Feeding the Future: Artificial Photosynthesis Transforms CO2 Into Food

Abstract Photosynthesis Concept

Researchers at the Technical University of Munich have developed a sustainable method to create the essential amino acid L-alanine from CO2. This process uses artificial photosynthesis, converting CO2 to methanol and then to L-alanine. This new method requires less space than traditional agriculture, highlighting the potential of combining bioeconomy and hydrogen economy for a more sustainable future.

Researchers produce important amino acid from greenhouse gas CO2

  • Growing demand for food in the world
  • Biotechnological process via methanol as intermediate product
  • Less ground required than for plant cultivation

Ensuring the supply of food to the constantly growing world population and protecting the environment at the same time are often conflicting objectives. Now researchers at the Technical University of Munich (TUM) have successfully developed a method for the synthetic manufacture of nutritional protein using a type of artificial photosynthesis. The animal feed industry is the primary driver of high demand for large volumes of nutritional protein, which is also suitable for use in meat substitute products.

A group led by Prof. Volker Sieber at the TUM Campus Straubing for Biotechnology and Sustainability (TUMCS) has succeeded in producing the amino acid L-alanine, an essential building block in proteins, from the environmentally harmful gas CO2. Their indirect biotechnological process involves methanol as an intermediate. Until now, protein for animal feed has been typically produced in the southern hemisphere with large-scale agricultural space requirements and negative consequences for biodiversity.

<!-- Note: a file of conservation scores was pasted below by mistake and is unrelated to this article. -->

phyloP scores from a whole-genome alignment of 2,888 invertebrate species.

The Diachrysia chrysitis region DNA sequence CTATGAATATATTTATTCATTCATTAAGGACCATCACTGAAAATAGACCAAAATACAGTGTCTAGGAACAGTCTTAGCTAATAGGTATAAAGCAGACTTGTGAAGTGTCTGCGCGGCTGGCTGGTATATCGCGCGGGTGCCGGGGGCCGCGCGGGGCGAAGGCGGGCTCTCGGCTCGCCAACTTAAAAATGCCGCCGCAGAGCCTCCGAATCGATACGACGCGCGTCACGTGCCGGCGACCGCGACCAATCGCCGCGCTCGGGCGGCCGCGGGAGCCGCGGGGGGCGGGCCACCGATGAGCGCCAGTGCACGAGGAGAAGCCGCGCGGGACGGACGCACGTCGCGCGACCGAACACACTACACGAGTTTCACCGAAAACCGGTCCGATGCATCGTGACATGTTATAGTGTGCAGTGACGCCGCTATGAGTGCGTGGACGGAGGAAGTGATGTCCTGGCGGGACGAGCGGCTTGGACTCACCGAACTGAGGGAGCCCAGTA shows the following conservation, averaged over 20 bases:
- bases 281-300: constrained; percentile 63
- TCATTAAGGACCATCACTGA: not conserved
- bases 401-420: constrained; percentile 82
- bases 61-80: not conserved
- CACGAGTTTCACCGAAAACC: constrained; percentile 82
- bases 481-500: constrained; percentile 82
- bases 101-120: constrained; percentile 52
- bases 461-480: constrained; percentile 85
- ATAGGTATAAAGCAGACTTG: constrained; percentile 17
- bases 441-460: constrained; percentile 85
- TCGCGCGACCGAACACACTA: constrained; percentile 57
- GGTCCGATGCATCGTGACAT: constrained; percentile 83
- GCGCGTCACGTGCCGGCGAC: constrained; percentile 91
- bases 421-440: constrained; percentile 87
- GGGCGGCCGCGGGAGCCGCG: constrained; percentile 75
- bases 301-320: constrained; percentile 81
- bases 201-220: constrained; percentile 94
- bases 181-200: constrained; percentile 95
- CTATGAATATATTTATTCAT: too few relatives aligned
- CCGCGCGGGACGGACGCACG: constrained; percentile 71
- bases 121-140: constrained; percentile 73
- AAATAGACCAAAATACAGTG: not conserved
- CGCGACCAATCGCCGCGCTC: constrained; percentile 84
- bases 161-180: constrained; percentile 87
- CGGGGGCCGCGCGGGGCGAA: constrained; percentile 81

Vivian Willers and Volker Sieber

Artificial photosynthesis for environmentally friendly food production, from left: PhD student Vivian Willers und Prof. Volker Sieber. Credit: Otto Zellmer / TUM

The CO2, which is removed from the atmosphere, is first turned into methanol using green electricity and hydrogen. The new method converts this intermediate into L-alanine in a multi-stage process using synthetic enzymes; the method is extremely effective and generates very high yields. L-alanine is one of the most important components of protein, which is essential to the nutrition of both humans and animals.

Prof. Sieber, of the TUM Professorship for Chemistry of Biogenic Resources, explains: “Compared to growing plants, this method requires far less space to create the same amount of L-alanine, when the energy used comes from solar or wind power sources. The more efficient use of space means a kind of artificial photosynthesis can be used to produce the same amount of foodstuffs on significantly fewer acres. This paves the way for a smaller ecological footprint in agriculture.”

Bioeconomy and hydrogen economy in combination

The manufacture of L-alanine is only the first step for the scientists. “We also want to produce other amino acids from CO2 using renewable energy and to further increase efficiency in the realization process,” says co-author Vivian Willers, who developed the process as a doctoral candidate at the TUM Campus Straubing. The researchers add that the project is a good example of how bioeconomy and hydrogen economy in combination can make it possible to achieve more sustainability.

Reference: “Cell-free enzymatic L-alanine synthesis from green methanol” by Vivian Pascal Willers, Manuel Döring, Barbara Beer and Volker Sieber, 23 January 2023, Chem Catalysis.
DOI: 10.1016/j.checat.2022.100502

3 Comments on "Feeding the Future: Artificial Photosynthesis Transforms CO2 Into Food"

  1. David smith | May 3, 2023 at 4:07 am | Reply

    How about we just let the plants do it?

  2. Cyril E. Broderick, Sr. | May 4, 2023 at 9:11 am | Reply

    Excellent. The discovery is significant, especially when implemented. I will love to work with them. Thanks.

    Cyril E. Broderick, Sr.

  3. Didnt the Chiese do something similar 2 years ago?

    Sept 24, 2021
    The world top academic journal Science published a major breakthrough in the artificial starch synthesis made by a research institute of the Chinese Academy of Sciences (CAS). The research is the first time in the world to achieve synthesis of starch from carbon dioxide. Scientists believe it will have a revolutionary impact on future agricultural production and bio-manufacturing.

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